WASHINGTON — Since the Deepwater Horizon oil drilling rig exploded on April 20, the Obama administration has granted oil and gas companies at least 27 exemptions from doing in-depth environmental studies of oil exploration and production in the Gulf of Mexico. The waivers were granted despite President Barack Obama’s vow that his administration would launch a “relentless response effort” to stop the leak and prevent more damage to the gulf. One of them was dated Friday — the day after Interior Secretary Ken Salazar said he was temporarily halting offshore drilling. The exemptions, known as “categorical exclusions,” were granted by the Interior Department’s Minerals Management Service (MMS) and included waiving detailed environmental studies for a BP exploration plan to be conducted at a depth of more than 4,000 feet and an Anadarko Petroleum Corp. exploration plan at more 9,000 feet.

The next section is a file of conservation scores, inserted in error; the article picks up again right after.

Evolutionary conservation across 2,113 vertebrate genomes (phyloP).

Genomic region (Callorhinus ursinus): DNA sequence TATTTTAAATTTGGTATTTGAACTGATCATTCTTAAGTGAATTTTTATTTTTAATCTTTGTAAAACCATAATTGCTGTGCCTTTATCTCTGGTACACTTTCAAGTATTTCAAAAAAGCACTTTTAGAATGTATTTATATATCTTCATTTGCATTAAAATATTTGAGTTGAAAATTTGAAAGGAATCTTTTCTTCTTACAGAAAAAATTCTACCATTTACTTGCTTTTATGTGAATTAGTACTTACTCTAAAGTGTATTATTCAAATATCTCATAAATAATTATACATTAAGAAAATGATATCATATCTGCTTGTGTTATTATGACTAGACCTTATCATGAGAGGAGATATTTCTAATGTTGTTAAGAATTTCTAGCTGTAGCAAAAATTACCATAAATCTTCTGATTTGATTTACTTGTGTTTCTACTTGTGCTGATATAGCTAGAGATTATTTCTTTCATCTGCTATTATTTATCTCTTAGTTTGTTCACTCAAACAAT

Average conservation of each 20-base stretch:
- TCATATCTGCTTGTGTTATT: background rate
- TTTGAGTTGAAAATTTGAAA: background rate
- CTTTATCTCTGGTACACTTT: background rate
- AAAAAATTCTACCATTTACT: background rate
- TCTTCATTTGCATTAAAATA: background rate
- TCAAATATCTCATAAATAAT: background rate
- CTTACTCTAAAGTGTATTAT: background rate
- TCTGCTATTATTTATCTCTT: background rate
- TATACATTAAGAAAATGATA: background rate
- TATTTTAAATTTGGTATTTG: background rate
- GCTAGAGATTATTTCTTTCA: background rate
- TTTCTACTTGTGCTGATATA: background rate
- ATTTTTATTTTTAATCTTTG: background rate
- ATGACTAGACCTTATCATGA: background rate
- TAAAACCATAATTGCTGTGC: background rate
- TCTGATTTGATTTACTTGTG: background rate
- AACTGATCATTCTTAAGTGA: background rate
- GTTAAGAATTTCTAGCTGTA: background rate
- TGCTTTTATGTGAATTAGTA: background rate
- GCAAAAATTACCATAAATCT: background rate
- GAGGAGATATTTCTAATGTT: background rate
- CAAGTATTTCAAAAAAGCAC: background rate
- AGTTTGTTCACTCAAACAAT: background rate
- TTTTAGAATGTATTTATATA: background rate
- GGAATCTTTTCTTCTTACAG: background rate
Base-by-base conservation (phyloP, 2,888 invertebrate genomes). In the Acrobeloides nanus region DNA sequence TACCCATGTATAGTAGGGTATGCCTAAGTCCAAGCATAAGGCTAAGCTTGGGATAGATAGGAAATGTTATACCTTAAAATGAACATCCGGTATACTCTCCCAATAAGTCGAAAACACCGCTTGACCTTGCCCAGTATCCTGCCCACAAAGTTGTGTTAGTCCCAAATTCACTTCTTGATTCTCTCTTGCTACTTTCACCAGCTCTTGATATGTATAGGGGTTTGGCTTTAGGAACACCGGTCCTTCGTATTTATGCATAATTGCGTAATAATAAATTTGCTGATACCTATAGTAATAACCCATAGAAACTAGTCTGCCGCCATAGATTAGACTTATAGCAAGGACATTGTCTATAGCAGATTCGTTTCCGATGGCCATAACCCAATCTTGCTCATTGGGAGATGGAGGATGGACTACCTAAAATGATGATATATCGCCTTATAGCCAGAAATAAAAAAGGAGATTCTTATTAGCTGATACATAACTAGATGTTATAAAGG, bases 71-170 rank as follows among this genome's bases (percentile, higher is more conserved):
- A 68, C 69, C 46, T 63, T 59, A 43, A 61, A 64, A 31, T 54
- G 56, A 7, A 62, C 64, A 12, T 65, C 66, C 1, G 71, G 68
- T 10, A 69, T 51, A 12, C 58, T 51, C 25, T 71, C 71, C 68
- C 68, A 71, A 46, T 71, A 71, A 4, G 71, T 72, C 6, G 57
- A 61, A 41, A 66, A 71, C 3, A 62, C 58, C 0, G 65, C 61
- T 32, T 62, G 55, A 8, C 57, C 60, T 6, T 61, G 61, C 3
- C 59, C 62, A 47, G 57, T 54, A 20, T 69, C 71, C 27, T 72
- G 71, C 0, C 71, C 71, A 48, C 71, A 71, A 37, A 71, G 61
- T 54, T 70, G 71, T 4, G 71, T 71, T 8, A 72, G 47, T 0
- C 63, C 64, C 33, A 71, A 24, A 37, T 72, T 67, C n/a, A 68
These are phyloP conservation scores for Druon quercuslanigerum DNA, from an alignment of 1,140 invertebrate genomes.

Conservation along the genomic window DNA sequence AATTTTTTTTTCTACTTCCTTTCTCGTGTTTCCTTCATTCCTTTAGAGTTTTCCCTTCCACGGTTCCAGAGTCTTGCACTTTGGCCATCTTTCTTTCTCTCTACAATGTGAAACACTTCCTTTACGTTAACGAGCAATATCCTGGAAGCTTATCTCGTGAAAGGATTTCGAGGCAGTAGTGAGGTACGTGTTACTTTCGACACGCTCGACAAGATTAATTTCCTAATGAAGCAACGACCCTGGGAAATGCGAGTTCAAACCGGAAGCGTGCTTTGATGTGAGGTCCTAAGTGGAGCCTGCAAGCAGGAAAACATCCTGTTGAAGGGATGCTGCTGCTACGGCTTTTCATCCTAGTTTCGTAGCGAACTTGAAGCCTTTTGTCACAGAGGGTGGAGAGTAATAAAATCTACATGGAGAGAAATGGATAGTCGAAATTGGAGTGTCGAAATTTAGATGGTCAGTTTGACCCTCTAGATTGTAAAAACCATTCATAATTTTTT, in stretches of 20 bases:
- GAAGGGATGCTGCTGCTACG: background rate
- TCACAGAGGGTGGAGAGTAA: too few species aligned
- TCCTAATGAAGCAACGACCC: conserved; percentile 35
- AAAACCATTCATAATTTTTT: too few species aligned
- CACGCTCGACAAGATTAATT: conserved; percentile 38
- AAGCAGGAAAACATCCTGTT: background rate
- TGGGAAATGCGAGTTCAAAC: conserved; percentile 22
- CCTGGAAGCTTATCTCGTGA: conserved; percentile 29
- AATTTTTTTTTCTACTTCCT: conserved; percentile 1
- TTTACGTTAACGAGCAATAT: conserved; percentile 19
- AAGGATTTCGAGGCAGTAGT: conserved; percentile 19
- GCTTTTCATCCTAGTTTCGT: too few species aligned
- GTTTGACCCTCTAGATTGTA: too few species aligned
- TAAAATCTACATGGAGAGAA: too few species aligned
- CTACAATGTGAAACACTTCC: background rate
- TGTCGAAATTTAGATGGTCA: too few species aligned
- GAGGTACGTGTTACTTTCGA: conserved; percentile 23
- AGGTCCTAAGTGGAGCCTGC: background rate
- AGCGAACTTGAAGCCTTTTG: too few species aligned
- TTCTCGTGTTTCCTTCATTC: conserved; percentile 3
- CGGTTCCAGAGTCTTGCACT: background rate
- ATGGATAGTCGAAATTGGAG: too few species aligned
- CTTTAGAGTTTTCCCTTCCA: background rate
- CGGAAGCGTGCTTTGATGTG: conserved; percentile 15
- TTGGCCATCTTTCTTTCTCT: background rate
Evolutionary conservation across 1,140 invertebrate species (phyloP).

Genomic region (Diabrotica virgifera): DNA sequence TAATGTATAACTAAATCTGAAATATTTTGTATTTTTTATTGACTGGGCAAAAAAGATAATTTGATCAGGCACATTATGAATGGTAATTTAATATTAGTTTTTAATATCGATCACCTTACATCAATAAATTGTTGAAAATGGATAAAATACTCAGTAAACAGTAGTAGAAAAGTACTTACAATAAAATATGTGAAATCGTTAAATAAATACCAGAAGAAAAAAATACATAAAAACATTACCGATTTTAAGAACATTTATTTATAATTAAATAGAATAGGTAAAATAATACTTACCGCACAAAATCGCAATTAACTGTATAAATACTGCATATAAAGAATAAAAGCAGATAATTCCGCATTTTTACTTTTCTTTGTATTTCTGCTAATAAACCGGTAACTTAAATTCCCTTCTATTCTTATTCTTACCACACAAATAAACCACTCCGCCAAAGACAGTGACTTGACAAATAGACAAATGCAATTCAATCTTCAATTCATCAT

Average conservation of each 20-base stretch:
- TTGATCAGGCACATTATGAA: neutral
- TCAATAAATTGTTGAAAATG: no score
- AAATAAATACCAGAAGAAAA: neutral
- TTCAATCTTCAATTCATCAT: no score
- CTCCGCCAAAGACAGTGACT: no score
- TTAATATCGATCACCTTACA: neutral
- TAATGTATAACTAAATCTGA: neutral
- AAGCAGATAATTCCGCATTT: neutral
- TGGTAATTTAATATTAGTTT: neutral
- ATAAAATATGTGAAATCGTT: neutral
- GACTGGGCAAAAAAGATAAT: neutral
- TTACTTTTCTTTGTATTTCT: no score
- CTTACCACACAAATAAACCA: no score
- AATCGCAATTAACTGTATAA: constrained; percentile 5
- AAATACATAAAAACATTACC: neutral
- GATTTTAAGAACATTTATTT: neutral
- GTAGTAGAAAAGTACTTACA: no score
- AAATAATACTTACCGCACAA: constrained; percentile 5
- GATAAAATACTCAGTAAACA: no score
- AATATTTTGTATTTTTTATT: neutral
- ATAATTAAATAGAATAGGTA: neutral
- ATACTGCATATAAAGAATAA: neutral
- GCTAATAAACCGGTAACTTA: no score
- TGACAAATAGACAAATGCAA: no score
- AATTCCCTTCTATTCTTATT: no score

“Is there a moratorium on off shore drilling or not?” asked Peter Galvin, conservation director with the Center for Biological Diversity, the environmental group that discovered the administration’s continued approval of the exemptions. “Possibly the worst environmental disaster in U.S. history has occurred and nothing appears to have changed.”
MMS officials said the exemptions are continuing to be issued because they do not represent final drilling approval. To drill, a company has to file a separate application under a process that is now suspended because of Salazar’s order Thursday. However, officials could not say whether the exemptions would stand once the moratorium is lifted. MMS’ approvals are expected to spark new criticism of the troubled agency and the administration’s response to the spill.
Salazar announced Thursday that there’d be no new offshore drilling until the Interior Department completes the safety review process requested by Obama. The department is required to deliver the report to the president by May 28. Given the MMS approvals, however, Galvin said the administration’s pledge appears disingenuous.
“It looks to me like they’re misleading the public,” he said.
MMS spokesman David Smith said his agency conducts a thorough review before it determines whether to grant such exemptions. SOURCE: McClatchy